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Title: TPD and steady-state kinetic studies of catalysts
Author: Jiang, W.
Awarding Body: University of Cambridge
Current Institution: University of Cambridge
Date of Award: 2002
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Abstract:
The first part is the use of a variety of temperature programmed desorption techniques, analytical studies and numerical simulation to see whether it is possible to identify differences in the nature and number of hydroxyl groups associated with Cabosil and sol-gel silicas. The motivations of this work are to examine the strength of this technique to provide quantitative information about the heterogeneous surface and to explore the effects of different kinetic parameters on TPD spectra through both analytical and Monte Carlo methods. The second part of this thesis focuses on using a Monte Carlo Lattice Dynamic code simulating temperature-programmed desorption to obtain a molecular level understanding of the desorption of hydrocarbon and aromatic species from the zeolite silicalite. Excellent agreement between experimental and simulated results is obtained and the results have been interpreted in terms of the rate of site-desorption events of the adsorbed species inside silicalite framework. Finally the modelling and discussion provide further insight into the adsorption mechanism of n-heptane in silicalite. The final part of this work is to set up a microreactor system to study ethene hydrogenation reaction over eight different Pt/alumina catalysts, which differ in terms of the alumina support and metal profile, and to see to what extent differences in reactivity correlate with any physical and chemical characterisation data. Temperature programmed desorption has been used to characterise the catalysts (Pure alumina, IMI-Pt-17 and IMI-Pt-18). The reactor data are also compared with the results of a Monte Carlo simulation of the ethene hydrogenation reaction. A comparison of the TPD data of ethene and hydrogen on pure support and Pt/Al2O3 with a microreactor study suggests that the presence of the transition is associated with alumina support. Therefore a new reaction mechanism including hydrogen spillover on the support is proposed to explain the kinetic transition in ethene reaction orders for ethene hydrogenation over supported metal catalysts.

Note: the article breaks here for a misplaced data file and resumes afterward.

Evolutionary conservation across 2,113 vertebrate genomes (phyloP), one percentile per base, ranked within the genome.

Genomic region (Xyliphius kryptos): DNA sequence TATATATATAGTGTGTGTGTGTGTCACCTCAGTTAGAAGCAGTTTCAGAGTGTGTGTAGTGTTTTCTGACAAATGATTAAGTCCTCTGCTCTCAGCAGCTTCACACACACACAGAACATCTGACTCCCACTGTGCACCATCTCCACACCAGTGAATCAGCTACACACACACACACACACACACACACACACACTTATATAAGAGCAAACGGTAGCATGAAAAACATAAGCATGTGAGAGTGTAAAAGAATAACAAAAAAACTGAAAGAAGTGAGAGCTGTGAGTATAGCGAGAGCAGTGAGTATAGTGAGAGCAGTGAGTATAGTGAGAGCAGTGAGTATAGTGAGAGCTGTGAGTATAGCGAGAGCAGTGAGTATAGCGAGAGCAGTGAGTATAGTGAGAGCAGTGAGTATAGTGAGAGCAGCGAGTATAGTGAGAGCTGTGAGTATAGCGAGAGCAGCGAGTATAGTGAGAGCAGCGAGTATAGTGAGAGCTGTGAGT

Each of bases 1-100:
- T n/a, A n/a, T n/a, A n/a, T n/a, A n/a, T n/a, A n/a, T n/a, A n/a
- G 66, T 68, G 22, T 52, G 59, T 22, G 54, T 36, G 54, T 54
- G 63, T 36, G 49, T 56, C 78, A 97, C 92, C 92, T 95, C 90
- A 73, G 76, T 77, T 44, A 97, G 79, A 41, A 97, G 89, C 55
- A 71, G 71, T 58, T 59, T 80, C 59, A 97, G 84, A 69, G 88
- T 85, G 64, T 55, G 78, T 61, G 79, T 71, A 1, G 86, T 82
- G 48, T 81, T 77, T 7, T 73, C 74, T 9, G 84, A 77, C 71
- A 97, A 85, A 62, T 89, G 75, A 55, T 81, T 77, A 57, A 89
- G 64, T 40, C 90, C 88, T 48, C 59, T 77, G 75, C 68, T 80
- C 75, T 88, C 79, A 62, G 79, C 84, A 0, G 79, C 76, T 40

Supervisor: Not available Sponsor: Not available
Qualification Name: Thesis (Ph.D.) Qualification Level: Doctoral
EThOS ID: uk.bl.ethos.605605  DOI: Not available
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